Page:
According to the opinion, a patrolling officer was dispatched to a service road one evening to check on a man who was reported to be asleep in his car in the middle of the road. When the officer arrived, he found the defendant sleeping in the driver’s seat. The officer approached the defendant, at which point the defendant took his foot off the brake pedal and unintentionally shifted the car forward.

The officer began asking the defendant questions, and he immediately noticed that the defendant appeared to be under the influence of some kind of substance. The defendant was fidgety, antsy, and speaking quickly. He could not remember his birthday, and he claimed that he had a knife on his person. The officers arrested the defendant and immediately found methamphetamine in plain view next to the driver’s seat. There was also an open container of liquor sitting on the center console.

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In a recent case coming out of a court that oversees the Commonwealth of Virginia, the defendant appealed his 219-month sentence based on drug convictions. On appeal, the defendant argued that a law passed in 2010 reduced the maximum sentence he could face for a conviction related to cocaine possession. The court looked at the law in question and ultimately disagreed with the defendant, denying his appeal.

Facts of the Case

According to the opinion, the defendant was convicted approximately ten years ago of participating in a 2009 drug conspiracy. In 2012, a trial court concluded that the defendant had dealt with powder and crack cocaine in the conspiracy, and he was sentenced to 219 months in prison as a result.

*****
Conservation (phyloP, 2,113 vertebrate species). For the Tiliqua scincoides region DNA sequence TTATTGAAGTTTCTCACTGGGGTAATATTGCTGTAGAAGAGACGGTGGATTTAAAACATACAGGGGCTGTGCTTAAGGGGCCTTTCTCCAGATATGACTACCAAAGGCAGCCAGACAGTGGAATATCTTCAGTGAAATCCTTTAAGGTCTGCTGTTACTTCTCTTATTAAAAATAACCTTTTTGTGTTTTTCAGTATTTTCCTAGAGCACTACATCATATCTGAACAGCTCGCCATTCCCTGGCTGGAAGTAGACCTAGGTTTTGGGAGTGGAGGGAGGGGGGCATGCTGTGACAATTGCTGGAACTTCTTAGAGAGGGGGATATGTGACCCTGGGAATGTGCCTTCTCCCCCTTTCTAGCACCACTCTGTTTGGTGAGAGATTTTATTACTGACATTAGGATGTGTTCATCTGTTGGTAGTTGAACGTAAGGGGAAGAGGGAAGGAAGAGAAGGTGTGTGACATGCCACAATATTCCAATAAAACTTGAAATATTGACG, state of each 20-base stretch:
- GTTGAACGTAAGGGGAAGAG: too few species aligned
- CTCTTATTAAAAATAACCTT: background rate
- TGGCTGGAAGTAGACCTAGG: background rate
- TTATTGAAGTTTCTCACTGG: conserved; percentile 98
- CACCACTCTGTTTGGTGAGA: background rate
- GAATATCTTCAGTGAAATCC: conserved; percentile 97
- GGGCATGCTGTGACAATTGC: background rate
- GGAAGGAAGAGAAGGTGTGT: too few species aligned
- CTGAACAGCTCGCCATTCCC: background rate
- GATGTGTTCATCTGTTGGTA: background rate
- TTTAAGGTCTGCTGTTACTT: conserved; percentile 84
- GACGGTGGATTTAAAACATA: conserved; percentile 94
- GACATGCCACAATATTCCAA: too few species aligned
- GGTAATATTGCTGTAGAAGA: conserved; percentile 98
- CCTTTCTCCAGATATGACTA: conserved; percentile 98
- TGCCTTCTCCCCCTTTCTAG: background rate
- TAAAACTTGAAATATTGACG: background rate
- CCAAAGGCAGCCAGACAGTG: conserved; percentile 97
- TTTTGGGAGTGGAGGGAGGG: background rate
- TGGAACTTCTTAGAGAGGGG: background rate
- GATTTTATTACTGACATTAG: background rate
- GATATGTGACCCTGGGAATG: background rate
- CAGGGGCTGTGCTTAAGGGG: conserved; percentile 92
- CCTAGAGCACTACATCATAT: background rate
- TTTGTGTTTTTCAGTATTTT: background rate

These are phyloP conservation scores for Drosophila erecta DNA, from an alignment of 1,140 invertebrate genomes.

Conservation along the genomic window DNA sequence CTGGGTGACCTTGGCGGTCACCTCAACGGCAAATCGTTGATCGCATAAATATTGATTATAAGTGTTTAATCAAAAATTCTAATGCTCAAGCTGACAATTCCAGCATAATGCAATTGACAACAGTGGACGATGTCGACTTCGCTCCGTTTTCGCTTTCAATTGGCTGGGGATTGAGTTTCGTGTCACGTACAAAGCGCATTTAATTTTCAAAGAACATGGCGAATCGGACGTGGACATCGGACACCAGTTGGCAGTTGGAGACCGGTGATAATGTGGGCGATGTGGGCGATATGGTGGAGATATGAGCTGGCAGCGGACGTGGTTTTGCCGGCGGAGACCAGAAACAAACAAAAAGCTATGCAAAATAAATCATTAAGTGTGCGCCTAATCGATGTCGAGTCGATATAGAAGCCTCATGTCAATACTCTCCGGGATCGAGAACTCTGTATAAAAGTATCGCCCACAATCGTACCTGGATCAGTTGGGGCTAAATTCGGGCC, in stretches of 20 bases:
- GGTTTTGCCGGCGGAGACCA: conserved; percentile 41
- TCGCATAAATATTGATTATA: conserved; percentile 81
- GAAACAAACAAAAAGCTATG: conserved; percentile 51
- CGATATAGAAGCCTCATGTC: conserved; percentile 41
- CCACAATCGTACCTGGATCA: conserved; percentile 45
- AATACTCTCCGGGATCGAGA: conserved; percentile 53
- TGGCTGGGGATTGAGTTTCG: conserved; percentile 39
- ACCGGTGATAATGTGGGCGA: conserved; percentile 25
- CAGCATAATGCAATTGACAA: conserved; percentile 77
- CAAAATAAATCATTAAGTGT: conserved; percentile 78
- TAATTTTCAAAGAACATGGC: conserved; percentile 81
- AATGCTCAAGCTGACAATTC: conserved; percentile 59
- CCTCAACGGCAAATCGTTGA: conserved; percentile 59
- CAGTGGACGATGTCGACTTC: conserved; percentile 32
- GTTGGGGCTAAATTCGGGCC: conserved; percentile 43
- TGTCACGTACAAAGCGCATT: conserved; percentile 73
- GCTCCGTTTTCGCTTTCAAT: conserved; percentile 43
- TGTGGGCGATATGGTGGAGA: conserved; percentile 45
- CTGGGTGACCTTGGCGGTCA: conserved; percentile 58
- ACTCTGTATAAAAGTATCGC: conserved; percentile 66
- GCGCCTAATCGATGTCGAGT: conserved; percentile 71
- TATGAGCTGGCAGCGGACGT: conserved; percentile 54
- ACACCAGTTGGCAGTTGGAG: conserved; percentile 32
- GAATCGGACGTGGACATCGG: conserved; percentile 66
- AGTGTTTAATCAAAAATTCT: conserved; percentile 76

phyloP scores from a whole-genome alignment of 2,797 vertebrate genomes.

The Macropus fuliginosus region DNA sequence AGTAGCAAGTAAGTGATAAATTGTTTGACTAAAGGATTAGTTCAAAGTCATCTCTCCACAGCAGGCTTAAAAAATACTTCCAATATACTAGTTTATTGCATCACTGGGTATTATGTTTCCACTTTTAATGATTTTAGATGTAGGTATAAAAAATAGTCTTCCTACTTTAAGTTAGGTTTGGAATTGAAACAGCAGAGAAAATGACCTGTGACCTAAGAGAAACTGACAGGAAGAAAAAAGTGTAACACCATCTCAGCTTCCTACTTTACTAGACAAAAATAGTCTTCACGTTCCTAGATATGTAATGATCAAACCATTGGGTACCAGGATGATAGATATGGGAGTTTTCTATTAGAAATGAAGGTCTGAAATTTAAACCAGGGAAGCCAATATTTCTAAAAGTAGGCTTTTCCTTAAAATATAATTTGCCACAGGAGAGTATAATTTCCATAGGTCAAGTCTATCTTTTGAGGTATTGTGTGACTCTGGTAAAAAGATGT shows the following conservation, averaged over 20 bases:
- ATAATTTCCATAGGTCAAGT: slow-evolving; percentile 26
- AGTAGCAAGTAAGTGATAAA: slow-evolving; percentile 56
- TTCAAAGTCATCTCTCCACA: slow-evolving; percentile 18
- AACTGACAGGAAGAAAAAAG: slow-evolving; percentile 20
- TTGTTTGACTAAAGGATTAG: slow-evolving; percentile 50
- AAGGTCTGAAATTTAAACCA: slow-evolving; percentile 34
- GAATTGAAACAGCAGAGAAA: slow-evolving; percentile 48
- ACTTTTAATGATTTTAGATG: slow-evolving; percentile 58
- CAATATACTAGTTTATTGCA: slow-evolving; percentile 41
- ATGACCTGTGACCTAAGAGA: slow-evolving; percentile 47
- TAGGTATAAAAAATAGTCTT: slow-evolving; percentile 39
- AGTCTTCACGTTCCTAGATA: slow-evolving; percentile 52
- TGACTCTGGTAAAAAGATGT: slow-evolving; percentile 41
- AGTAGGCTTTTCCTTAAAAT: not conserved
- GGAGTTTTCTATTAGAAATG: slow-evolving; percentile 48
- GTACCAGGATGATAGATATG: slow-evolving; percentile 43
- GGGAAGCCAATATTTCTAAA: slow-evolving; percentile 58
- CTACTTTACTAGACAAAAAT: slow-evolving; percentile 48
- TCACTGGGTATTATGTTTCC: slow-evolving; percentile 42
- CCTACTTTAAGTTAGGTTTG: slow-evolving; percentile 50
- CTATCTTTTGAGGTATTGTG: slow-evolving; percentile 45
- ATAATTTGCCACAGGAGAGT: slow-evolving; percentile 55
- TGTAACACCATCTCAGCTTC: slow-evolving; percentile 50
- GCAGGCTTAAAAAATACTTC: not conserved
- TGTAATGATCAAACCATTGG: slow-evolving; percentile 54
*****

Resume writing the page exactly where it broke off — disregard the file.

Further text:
Two years prior to the conviction, in 2010, Congress passed the Fair Sentencing Act, which reduced the statutory penalties for crack cocaine offenses nationwide. After its enactment, the government had to decide whether or not the Act applied to defendants who had been convicted before 2010 – that is, did defendants convicted of crack cocaine offenses qualify for lower sentences even if those convictions occurred prior to Congress’s passing of the Act? Congress decided in 2018 that yes, the Act would apply to pre-Act offenders who had not yet been sentenced when the Act became effective.

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In a recent case coming out of a Virginia court, the Commonwealth appealed a lower court’s decision to grant the defendant’s motion to suppress. In its argument, the Commonwealth emphasized that the court should not have suppressed incriminating evidence found on the defendant’s person because the defendant consented to the officer’s search, thus making it a reasonable circumstance under which the officers found illegal drugs. The higher court denied the Commonwealth’s appeal and affirmed that the drugs were properly suppressed.

Facts of the Case

According to the opinion, the defendant was riding in an Uber one afternoon when the Uber driver called 911 to report that the defendant was passed out in the back of the car. Officers arrived at the scene and approached the vehicle to speak with the defendant. At that point, the defendant was alert and able to communicate. The defendant got out of the car and moved to the sidewalk so that he could speak with the officers; at that point, one of the officers asked the defendant for his identification, and the defendant handed over a Colorado driver’s license as well as a Virginia driver’s license.

The officer recognized the defendant from previous interactions and asked to search his pockets. The defendant agreed, and the officer began his search. The officer did not present any Miranda warnings or tell the defendant that he was free to leave.